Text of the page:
4. There is a lot of colors, even various shades of green, but much of the green is muted. The fall Aspen and Cottonwood colors rival anything back east. The minerals and ages of the rocks add to the color.
5. Sunshine? Lordy...we got sunshine and the high elevation makes it pretty intense. Traditional houses have shaded outdoor living spaces. There is a good reason for that.
6. Precipitation is concentrated in the summer monsoons and some winter snow and a little rain in the spring. I think we get maybe 10 inches a year. Snow is usually gone in hours, not days or weeks.
7. One can grow crops with proper irrigation. Some communities have acequia irrigation systems that go back several hundred years to water farm plots. I have become a master of container gardening but I have several trees and shrubs that tolerate dry conditions.
8. The common perception of the hot desert tends to be the lower elevation desert, like in parts of Arizona. The High desert is seldom very hot. We might see 100 degrees one or two days a year and most people do not have AC but use a swamp cooler instead.
9. I'm a retiree...what's wrong with that (sniff). They spend money but don't compete for jobs.
10. Sandstorms? I have never encountered a sandstorm. We do have a windy season in the spring and sometimes it kicks up some dust but no sandstorms.
11. Lack of water? This is the desert. I have a well that works fine but there are some issues with water in places.
12. Access to woodsy-ness? I see mountains and forests all around but I live in the desert. I can be in a pine forest in 30 minutes. Our bosque forest (Cottonwoods along the river) offers hiking and fitness trails and is maybe ten minutes away.
13. The low humidity and clarity of the sky produce a different quality of light in the day and the night sky is a sight to behold. As a photographer, I notice the light and it is different.
14. We don't have hurricanes or tornados. We caught a little rain from a tropical storm this year that came up from Mexico. We don't have earthquakes (lately, anyway). We do have forest fires.

Cimarron River


Valles Caldera


Sierra Ladrones


Jemez Mountains


Guadalupe Canyon


Near Cabezon

Last edited by SunGrins; 11-18-2018 at 03:03 PM..
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Old 11-18-2018, 03:07 PM
 
2,006 posts, read 1,020,568 times
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As I mentioned, I was in Scottsdale, and loved it. Don't think, though, that the two (or so) variety of trees won't get boring, if you're bored by all the trees in the east. I love trees, and the dark green. Everything in Phoenix was light green, and, as I said, you see more cactus, than trees. I loved it, but give me green trees, houses that aren't stucco, and water. I live in WI, and we have lots of water here, to enjoy. Boating, water-skiing, nights around a campfire next to the water...I couldn't give that up.
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Old 11-18-2018, 04:06 PM
 
21,195 posts, read 30,379,606 times
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[quote=potanta;53675744]The East Coast has generic looking trees. If you asked a child to draw a picture of a "tree", they would just draw an ordinary tree, which is what you find back East. Personally, I think ordinary trees are ugly. /QUOTE]

Is this Donald Trump? I mean, this reads like one of his tweets. Generic-looking trees drawn by children are what's representative of east coast trees??? I just can't...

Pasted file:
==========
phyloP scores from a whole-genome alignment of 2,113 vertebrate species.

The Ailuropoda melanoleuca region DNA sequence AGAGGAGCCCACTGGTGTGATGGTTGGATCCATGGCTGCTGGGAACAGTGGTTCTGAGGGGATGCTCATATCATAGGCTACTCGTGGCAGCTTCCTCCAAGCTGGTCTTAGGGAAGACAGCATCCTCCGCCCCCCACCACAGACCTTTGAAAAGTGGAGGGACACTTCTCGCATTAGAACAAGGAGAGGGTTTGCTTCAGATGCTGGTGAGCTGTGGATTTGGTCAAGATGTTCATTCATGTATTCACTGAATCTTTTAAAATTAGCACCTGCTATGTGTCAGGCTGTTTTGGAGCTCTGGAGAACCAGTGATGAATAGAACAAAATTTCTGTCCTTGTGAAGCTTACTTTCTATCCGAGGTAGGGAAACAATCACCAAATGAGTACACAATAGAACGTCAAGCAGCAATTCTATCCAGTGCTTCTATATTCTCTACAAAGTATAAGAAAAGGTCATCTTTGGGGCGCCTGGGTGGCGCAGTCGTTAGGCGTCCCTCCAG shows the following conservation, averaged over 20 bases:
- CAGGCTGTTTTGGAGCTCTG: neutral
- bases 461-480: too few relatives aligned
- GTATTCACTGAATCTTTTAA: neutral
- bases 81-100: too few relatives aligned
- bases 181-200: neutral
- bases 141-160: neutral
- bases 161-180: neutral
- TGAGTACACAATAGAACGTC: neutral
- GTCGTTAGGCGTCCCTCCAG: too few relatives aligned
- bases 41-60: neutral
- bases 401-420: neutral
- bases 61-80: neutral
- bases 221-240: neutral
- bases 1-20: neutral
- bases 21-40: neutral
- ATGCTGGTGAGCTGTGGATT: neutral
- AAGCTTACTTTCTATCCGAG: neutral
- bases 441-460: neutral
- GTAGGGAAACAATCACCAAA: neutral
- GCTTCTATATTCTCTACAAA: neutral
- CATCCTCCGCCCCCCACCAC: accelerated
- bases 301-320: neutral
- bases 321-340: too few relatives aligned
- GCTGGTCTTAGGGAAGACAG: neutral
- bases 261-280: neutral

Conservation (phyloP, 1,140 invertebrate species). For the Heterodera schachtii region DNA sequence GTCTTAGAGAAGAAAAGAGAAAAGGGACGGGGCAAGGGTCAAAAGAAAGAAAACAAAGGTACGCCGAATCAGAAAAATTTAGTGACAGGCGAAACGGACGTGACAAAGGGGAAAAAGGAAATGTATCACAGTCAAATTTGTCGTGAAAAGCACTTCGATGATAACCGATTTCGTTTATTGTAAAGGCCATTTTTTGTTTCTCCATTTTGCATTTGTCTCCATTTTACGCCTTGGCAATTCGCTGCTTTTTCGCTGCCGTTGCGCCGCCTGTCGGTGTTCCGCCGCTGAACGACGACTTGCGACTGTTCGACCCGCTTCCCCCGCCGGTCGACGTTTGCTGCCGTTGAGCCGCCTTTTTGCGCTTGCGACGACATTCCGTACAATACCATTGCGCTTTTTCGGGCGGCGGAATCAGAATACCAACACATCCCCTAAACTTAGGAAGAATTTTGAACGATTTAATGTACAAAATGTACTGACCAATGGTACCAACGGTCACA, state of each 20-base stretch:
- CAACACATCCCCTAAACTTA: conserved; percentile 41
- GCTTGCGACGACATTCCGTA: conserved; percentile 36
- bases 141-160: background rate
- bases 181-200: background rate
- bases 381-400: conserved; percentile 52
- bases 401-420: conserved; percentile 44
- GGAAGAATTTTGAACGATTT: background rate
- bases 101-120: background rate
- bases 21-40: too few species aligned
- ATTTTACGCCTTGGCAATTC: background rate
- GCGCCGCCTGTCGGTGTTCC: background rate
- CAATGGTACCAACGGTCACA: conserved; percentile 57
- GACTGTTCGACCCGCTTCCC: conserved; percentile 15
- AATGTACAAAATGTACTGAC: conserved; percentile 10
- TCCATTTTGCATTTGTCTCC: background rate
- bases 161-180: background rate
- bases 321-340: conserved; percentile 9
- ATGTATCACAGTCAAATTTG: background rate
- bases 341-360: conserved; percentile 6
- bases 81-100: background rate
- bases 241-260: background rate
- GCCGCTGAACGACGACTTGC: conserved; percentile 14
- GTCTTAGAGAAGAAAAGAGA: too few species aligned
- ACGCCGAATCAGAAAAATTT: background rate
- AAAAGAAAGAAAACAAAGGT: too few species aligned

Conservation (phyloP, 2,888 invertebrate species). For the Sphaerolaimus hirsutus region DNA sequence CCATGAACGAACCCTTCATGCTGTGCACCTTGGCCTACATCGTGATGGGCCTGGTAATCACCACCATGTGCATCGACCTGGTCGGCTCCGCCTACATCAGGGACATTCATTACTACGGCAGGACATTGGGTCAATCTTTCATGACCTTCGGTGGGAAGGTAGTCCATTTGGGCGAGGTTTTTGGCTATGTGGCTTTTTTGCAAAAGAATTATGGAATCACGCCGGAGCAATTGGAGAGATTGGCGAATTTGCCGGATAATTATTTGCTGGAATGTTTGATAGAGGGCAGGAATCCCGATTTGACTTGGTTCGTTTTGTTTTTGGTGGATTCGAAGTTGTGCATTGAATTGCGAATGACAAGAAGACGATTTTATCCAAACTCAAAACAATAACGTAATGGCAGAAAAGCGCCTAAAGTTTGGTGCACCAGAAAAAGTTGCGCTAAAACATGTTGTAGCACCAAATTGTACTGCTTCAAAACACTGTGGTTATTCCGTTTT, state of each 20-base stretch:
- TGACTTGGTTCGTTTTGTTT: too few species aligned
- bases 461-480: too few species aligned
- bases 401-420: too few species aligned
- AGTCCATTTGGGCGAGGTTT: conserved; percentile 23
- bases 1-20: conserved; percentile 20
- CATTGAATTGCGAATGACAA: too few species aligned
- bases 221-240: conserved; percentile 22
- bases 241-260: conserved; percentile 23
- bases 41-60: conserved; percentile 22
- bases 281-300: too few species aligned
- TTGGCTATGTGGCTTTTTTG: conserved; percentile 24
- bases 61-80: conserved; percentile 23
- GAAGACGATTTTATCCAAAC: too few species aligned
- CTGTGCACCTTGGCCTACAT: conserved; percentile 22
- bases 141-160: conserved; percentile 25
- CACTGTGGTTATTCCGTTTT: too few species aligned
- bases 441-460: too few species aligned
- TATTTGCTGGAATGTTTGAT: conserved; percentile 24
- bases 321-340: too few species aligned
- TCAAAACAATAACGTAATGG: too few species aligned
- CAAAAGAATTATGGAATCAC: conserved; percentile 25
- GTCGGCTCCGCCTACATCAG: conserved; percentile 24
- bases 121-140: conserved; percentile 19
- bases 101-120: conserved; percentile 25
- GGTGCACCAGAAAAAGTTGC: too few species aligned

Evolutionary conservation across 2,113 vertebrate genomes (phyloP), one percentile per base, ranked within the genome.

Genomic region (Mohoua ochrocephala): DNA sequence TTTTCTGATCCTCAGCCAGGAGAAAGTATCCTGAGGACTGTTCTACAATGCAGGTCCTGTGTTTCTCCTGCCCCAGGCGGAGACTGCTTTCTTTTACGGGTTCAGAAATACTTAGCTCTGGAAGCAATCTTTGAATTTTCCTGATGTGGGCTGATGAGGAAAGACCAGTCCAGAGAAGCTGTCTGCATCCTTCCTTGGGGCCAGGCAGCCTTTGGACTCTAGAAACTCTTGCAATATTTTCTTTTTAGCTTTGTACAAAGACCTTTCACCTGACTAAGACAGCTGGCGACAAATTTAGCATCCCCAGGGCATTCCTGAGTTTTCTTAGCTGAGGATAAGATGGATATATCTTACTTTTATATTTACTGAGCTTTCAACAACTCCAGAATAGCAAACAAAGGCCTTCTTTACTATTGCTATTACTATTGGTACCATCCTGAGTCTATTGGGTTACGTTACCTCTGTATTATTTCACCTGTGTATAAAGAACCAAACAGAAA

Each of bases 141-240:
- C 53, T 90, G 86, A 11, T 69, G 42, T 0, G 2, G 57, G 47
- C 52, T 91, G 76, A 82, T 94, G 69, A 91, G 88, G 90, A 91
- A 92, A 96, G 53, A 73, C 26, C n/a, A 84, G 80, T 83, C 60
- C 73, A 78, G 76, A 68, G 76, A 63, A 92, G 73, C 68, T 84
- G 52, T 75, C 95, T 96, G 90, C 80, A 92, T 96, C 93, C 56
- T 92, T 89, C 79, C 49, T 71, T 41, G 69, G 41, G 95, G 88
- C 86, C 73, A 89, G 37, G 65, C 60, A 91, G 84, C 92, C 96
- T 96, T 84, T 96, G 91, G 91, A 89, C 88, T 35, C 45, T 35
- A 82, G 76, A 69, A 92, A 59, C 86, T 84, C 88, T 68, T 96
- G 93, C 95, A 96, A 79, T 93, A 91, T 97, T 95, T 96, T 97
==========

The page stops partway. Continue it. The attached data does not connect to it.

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Old 11-18-2018, 04:18 PM
 
Location: Pure Michigan!
4,347 posts, read 7,426,099 times
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Quote:
Originally Posted by Enean View Post
As I mentioned, I was in Scottsdale, and loved it. Don't think, though, that the two (or so) variety of trees won't get boring, if you're bored by all the trees in the east. I love trees, and the dark green. Everything in Phoenix was light green, and, as I said, you see more cactus, than trees. I loved it, but give me green trees, houses that aren't stucco, and water. I live in WI, and we have lots of water here, to enjoy. Boating, water-skiing, nights around a campfire next to the water...I couldn't give that up.
Ditto. This is exactly what I grew to miss about the Midwest when we lived in a suburb of Phoenix. Again, different strokes for different folks, but to me, a big, old maple tree against a blue sky with puffy clouds and a cornfield in the background is a beautiful sight, as is a crystal blue lake surrounded by big, leafy, deciduous trees. Moving to Arizona made me really appreciate what we have here.
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Old 11-18-2018, 06:40 PM
 
Location: Erie, PA
2,866 posts, read 1,259,798 times
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It has to be greenery for me. While I find individual species of cacti and succulents interesting, I can enjoy them quite well in my home and in the summer, set them outside

I notice the various shades of green in the forest and the various forms/species of trees and plants. Generally where there is green, there is water and that is a must for me.

I've spent time traveling in the desert SW for work and while the people were nice enough and I liked the amenities well enough, I found the scenery outright unattractive. Brown upon brown, a lack of trees, plants and water. It just wasn't appealing to me.







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Old 11-18-2018, 07:01 PM
 
Location: Fort Collins, USA
1,477 posts, read 2,370,744 times
Reputation: 1809
Different strokes for different folks, but there is one inconsistency that I've never understood. If you live in the green eastern part of the country, the vegetation is cold-dormant (down to the gulf coast). You've got 3 to 5 months where there is virtually no greenery. In contrast, the subtropical arid and semi-arid deserts (which are far less green then the eastern areas in the growing season) are much more alive-looking in the winter-time. If greenery is so important than it seems like you wouldn't be able to stand the brown of an eastern winter. Florida or the PNW would probably be the best places for you.